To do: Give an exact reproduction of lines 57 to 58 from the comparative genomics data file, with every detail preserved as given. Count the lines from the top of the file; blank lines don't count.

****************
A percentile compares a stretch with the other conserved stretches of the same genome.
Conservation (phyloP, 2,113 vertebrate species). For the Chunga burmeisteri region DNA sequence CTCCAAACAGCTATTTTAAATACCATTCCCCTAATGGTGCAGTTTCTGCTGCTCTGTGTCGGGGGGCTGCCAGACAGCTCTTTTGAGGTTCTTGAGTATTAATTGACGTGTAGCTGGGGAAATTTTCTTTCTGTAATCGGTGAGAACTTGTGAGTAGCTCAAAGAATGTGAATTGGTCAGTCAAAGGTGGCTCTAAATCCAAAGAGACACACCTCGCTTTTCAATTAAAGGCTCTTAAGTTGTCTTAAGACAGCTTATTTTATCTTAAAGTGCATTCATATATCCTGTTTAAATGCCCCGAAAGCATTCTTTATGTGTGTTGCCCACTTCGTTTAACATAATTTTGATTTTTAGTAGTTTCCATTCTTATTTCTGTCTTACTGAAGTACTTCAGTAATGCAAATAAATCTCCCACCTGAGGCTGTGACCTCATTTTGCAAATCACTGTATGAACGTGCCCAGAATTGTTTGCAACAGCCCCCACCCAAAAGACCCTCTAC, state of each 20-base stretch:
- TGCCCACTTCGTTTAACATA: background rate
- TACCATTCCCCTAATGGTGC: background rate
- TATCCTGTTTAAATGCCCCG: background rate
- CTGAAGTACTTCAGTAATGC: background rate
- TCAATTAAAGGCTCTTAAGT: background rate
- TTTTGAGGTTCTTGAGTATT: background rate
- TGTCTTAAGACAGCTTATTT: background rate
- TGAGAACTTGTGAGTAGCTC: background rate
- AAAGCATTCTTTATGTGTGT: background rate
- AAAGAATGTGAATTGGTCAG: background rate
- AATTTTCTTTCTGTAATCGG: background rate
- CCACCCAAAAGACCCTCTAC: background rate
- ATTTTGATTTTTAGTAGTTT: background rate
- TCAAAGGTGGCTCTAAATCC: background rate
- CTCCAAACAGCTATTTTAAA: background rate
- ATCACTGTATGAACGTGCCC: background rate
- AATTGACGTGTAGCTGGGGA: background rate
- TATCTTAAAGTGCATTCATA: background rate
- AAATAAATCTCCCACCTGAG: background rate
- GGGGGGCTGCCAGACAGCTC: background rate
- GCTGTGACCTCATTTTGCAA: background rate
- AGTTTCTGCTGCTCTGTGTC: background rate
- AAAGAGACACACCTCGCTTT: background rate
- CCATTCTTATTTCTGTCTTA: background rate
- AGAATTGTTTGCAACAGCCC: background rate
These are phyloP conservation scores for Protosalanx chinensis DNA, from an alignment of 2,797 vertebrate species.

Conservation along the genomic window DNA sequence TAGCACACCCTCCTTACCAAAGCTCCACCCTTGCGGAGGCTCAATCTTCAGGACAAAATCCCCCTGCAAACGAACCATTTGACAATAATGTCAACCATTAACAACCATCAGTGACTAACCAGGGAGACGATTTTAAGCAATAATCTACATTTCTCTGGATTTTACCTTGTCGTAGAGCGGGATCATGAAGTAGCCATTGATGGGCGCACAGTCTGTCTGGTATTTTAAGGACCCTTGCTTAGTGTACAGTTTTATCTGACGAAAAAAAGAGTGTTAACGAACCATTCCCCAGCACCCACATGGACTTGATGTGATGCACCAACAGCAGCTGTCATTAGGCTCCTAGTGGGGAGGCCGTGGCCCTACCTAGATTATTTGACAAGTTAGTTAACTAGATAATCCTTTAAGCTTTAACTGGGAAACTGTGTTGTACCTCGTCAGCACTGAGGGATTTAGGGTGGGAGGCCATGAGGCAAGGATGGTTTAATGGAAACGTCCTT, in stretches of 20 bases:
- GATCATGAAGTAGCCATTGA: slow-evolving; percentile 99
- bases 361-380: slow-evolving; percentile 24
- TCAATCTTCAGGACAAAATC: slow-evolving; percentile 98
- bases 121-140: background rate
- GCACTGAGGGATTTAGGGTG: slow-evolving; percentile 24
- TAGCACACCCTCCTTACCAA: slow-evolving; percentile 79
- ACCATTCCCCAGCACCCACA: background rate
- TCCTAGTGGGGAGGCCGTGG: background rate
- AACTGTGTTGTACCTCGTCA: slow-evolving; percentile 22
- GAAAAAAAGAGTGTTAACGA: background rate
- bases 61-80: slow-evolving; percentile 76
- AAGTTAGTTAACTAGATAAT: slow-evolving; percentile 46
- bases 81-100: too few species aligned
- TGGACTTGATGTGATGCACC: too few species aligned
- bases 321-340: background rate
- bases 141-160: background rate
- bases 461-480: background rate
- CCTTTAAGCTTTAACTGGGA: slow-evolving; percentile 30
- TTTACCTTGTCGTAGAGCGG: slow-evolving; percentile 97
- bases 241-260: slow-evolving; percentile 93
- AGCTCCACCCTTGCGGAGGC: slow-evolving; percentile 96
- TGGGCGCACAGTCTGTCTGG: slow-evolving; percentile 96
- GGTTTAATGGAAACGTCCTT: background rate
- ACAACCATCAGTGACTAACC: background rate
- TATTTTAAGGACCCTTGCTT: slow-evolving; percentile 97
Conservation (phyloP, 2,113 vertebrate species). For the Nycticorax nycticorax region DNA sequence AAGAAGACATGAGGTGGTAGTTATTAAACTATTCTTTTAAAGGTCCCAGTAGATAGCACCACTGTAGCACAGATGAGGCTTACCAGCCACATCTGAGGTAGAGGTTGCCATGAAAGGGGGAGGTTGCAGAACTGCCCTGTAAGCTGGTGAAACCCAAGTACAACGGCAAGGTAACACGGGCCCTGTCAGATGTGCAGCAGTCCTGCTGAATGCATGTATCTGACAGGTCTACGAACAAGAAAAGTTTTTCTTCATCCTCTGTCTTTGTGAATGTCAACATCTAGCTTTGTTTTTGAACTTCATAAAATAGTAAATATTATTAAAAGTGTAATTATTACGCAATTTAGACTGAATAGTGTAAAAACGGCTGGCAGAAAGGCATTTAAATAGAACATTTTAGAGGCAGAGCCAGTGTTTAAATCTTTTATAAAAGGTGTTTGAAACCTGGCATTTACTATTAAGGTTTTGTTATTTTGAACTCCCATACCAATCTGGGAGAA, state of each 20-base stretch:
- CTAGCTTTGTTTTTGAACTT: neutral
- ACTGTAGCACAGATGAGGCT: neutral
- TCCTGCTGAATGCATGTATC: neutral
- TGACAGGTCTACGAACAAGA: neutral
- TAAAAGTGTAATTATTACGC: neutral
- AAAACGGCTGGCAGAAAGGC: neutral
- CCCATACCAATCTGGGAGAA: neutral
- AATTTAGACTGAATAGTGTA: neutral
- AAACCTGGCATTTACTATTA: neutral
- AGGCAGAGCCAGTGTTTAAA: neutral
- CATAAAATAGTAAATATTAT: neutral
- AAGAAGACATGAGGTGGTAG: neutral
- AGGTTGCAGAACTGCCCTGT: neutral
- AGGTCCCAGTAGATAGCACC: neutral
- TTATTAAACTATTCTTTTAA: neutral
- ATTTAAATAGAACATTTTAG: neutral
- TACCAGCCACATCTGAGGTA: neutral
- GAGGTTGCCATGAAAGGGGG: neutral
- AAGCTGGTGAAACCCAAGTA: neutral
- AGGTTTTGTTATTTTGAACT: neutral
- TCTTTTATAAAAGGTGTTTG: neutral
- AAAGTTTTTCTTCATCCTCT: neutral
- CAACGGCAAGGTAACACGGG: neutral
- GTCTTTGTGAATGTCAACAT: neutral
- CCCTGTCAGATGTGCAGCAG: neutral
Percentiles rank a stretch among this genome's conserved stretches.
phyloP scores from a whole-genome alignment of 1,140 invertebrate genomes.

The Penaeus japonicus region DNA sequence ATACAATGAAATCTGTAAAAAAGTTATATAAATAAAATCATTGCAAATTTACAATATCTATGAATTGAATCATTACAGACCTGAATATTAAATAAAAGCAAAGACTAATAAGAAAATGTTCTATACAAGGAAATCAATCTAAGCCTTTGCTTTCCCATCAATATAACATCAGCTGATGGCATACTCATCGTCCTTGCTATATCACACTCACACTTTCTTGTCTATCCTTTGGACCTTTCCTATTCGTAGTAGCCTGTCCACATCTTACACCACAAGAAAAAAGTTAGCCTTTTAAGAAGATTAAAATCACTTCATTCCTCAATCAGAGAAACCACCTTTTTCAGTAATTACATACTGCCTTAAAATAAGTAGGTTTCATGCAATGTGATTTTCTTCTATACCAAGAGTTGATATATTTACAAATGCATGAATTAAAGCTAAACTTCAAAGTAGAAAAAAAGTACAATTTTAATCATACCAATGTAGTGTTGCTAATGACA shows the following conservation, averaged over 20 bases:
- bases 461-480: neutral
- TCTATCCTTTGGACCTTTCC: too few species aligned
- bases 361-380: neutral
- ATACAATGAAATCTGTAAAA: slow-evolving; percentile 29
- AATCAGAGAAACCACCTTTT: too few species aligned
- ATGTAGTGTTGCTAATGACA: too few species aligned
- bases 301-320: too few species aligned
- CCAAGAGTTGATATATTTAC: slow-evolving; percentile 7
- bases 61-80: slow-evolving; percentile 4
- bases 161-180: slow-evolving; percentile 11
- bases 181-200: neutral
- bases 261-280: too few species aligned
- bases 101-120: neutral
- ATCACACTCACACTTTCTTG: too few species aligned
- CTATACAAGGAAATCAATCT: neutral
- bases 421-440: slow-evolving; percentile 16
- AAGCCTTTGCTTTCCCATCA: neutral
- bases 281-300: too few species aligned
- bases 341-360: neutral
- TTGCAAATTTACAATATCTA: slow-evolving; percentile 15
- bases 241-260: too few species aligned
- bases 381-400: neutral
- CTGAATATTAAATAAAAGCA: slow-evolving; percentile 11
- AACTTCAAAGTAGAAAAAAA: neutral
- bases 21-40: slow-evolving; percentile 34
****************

- ACTGTAGCACAGATGAGGCT: neutral
- TCCTGCTGAATGCATGTATC: neutral